Gay Marriage: A Conversation For Black America
Over the last several weeks there has been a significant increase in the media attention being paid to the issue of gay marriage. America has long debated the legal underpinnings and implications of same sex relationships and, unfortunately, there have been casualties on both sides. This hot button topic poses a peculiar dilemma for many African Americans and a quite spirited conversation has emerged because our Black heterosexual president, Barack Obama, has endorsed gay marriage.
In our Black families, Black churches, Black barber/beauty shops, Black schools, Black businesses, and Black neighborhoods each and every one of us has friends, family, and colleagues who are gay. Unfortunately, large segments of Black America continue to ignore, minimize, deflect, and negate the humanity of our own gay brothers and sisters. While there certainly has been some support in the Black community when it comes to same-sex relationships, in general many of our gay family members and friends remain invisible and unheard. Sometimes those closest to us lie because we place them in circumstances where we don’t give everyone a chance to just “be who they are.”
Could Barack Obama’s support of gay marriage be the beginning of a paradigm shift in the attitude towards same sex relationships in the Black community? Maybe. However, to have this national/cultural conversation, many of us would need to change our attitudes and not make the assumption that everyone is, or should be, heterosexual. Many of us would have to suspend our homophobic beliefs and address all people with kindness, respect, and equity. Those of us who are insensitive or have anger management issues would have to reconsider how we speak to others when we become irritated, disappointed, or in some cases are even joking around. We would also have to relinquish our narcissistic belief that all gay people who are the same sex as us are erotically attracted to us or want to have a sexual relationship with us. This belief is not only inaccurate, but also egotistical.
Since President Obama gave his support to gay marriage, I have had students at my historically Black college/university where I teach – as well as a number of families – come into my office to talk with me about how they might manage themselves emotionally and socially when a family member or friend “comes out.” While obviously each case is different, here are a few of the things that I tell these individuals:
I first make it clear that I am a “welcoming and affirming” professional and that it is my belief that everyone deserves an opportunity to be happy with whoever they want to be with romantically. I let them know that there may be other educators, therapists, psychologists, life coaches, and human service professionals who will try to convince, manipulate, or “save” GLBT (gay, lesbian, bisexual, and transgender) people – but that I am not one of them.
Maintaining a dialogue about healthy and responsible sexual expression should take precedence over who someone is sleeping with. Anyone – heterosexual or gay – can give a sexually transmitted infection (STI) to his/her partner if they do not engage in safe sexual practices. It is therefore imperative that all individuals talk about their sexual history with potential and currents partners, and that all sexually active individuals take proper precautions regardless of the type of relationship they are involved in.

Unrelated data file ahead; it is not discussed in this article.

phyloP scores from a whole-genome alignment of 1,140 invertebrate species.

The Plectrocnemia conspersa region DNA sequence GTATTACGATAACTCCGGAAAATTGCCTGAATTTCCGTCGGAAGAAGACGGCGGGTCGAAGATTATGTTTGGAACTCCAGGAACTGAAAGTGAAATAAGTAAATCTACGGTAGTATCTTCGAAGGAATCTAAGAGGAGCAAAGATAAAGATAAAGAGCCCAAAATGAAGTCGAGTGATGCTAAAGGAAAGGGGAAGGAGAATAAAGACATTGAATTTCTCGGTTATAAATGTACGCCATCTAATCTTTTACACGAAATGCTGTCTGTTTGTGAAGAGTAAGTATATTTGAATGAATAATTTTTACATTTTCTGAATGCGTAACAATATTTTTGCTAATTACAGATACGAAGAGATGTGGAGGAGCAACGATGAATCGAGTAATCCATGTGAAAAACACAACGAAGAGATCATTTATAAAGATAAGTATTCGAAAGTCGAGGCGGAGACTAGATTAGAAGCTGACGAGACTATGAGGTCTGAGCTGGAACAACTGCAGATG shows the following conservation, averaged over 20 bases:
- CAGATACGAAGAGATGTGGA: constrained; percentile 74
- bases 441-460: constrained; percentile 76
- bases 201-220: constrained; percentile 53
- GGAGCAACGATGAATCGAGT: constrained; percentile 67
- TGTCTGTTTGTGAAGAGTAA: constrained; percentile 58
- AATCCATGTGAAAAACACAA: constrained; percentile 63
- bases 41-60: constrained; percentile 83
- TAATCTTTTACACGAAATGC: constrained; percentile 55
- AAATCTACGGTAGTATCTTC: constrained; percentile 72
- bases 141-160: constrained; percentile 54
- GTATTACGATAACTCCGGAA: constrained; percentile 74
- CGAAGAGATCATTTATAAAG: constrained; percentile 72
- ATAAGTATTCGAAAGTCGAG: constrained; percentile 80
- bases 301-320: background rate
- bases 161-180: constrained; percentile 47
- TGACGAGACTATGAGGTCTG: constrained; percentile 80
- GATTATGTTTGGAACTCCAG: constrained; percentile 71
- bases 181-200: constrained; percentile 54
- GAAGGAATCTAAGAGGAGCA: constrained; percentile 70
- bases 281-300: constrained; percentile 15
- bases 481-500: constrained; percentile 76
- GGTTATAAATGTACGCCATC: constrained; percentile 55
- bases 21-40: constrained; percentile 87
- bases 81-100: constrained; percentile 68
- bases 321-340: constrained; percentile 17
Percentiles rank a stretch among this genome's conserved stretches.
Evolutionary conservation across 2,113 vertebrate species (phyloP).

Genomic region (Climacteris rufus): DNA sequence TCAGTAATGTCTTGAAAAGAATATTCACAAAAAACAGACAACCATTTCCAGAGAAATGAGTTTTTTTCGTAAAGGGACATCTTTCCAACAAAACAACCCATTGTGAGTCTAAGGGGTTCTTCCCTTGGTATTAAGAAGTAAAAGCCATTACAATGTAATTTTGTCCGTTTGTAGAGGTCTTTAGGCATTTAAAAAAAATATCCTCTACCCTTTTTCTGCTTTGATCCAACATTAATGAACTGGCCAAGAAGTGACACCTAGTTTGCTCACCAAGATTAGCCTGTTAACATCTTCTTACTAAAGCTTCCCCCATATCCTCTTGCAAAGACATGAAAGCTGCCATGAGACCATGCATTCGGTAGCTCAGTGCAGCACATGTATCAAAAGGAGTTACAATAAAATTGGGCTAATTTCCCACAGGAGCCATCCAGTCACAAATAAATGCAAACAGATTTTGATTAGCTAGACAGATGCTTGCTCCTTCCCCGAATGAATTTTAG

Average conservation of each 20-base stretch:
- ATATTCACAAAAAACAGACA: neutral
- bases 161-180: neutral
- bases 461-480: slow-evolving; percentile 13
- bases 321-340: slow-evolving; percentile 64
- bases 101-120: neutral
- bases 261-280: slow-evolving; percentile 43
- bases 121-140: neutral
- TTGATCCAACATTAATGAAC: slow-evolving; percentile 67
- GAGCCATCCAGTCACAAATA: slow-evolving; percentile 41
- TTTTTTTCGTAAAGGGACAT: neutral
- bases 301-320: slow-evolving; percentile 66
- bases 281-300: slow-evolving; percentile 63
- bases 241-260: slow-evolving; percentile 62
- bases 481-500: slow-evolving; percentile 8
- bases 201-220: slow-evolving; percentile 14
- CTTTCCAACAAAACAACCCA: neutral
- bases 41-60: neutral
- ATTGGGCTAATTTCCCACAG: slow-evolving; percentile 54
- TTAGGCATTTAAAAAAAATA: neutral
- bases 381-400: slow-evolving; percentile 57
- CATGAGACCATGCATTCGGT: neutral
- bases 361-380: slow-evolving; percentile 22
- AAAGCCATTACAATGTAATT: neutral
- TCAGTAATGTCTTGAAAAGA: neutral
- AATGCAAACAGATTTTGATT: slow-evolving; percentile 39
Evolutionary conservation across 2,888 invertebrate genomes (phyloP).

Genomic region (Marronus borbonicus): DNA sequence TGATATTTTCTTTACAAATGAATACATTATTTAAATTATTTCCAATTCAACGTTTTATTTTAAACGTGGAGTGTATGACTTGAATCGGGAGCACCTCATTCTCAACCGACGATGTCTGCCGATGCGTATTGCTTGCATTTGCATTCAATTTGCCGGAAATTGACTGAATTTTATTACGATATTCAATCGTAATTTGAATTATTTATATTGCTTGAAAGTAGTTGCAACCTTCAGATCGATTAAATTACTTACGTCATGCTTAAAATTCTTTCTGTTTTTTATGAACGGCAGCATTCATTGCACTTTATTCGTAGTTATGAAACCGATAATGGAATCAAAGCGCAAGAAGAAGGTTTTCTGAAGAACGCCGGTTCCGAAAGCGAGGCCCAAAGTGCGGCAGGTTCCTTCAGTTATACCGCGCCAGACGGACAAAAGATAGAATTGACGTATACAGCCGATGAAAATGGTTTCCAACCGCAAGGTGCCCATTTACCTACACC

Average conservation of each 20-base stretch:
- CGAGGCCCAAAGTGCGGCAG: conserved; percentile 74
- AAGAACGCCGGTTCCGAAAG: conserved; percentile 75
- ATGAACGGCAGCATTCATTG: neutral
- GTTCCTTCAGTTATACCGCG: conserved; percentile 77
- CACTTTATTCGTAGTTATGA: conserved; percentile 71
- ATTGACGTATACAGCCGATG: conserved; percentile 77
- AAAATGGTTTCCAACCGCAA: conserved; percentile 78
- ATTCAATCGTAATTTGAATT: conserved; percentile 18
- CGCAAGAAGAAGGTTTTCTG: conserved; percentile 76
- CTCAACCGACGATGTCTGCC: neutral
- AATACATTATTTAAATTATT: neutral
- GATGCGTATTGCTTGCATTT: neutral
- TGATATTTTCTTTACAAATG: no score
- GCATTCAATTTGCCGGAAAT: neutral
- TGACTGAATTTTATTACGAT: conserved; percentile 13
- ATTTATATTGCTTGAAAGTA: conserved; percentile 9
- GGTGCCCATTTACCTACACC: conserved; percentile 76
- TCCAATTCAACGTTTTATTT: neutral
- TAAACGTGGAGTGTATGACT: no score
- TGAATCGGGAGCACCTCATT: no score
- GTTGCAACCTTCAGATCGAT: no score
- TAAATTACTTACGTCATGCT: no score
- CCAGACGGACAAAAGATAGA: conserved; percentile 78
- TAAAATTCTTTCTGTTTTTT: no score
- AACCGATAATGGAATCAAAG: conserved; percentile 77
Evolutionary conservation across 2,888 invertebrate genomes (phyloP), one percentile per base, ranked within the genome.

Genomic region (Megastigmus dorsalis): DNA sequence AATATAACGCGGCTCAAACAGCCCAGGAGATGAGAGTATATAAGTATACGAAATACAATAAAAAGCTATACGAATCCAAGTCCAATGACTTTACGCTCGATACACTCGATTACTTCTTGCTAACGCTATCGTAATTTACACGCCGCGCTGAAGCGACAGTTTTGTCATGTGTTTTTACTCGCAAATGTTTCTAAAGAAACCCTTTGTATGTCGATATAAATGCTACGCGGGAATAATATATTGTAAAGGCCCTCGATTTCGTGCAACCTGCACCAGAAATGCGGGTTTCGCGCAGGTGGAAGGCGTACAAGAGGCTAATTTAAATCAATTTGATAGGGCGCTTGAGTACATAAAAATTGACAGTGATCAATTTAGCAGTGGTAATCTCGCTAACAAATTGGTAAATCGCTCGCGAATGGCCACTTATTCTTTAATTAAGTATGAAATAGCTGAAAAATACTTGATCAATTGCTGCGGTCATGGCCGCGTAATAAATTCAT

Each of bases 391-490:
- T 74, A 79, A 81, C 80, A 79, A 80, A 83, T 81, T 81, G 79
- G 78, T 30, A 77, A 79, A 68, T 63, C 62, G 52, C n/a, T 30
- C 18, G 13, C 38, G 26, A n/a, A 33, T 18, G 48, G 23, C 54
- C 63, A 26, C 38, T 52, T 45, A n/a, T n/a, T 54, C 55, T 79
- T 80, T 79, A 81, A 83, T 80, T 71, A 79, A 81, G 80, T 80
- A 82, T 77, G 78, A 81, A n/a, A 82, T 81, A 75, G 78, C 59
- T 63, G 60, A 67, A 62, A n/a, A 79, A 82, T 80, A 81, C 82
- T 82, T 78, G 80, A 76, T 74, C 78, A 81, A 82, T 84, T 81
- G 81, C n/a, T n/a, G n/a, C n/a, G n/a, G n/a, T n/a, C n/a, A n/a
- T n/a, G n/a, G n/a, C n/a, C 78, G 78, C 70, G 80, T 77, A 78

Some of us may need to mentally reframe the types of relationships that we have with family members or friends. Do we want our loved ones to be who we want them to be, or do we want them to be themselves? This rhetorical question may be at the root of why we have so many brothers on the “down low”. Is it the responsibility of our brothers to reveal who they are attracted to or in a relationship with, or is it our responsibility to treat everyone with respect and make sure that our partners, friends, and family feel comfortable and safe enough to say whatever is on their minds?
If a person judges or ridicules a friend or family member about who he/she has an intimate relationship with, then he/she probably won’t say anything on the subject to that person again and this loss of contact can have devastating consequences. There are an astronomical number of people (e.g., black gay youth) who have committed suicide because they did not feel like they had anyone to talk with about their situation, or because they were ashamed or fearful about coming out. There are people out there who are unable to just “be” due to heterosexist and homophobic sentiments in Black America.
It is also important to remember that many of the relational challenges that exist for heterosexual couples also exist in exactly the same way for gay couples. Trust, communication, money management, parenting styles, and intimacy are the major components of a healthy relationship shared by all couples. Healthy couples – whether heterosexual or homosexual – are able to talk constructively about their wants and needs. A person’s sexual orientation does not determine who one is, his/her worth, or his/her potential contribution to society.
So thank you President Obama for stepping out of your comfort zone to embrace everyone’s experience. Thank you for being a strong Black leader and saying the things that have needed to be said about including everyone – regardless of who they love.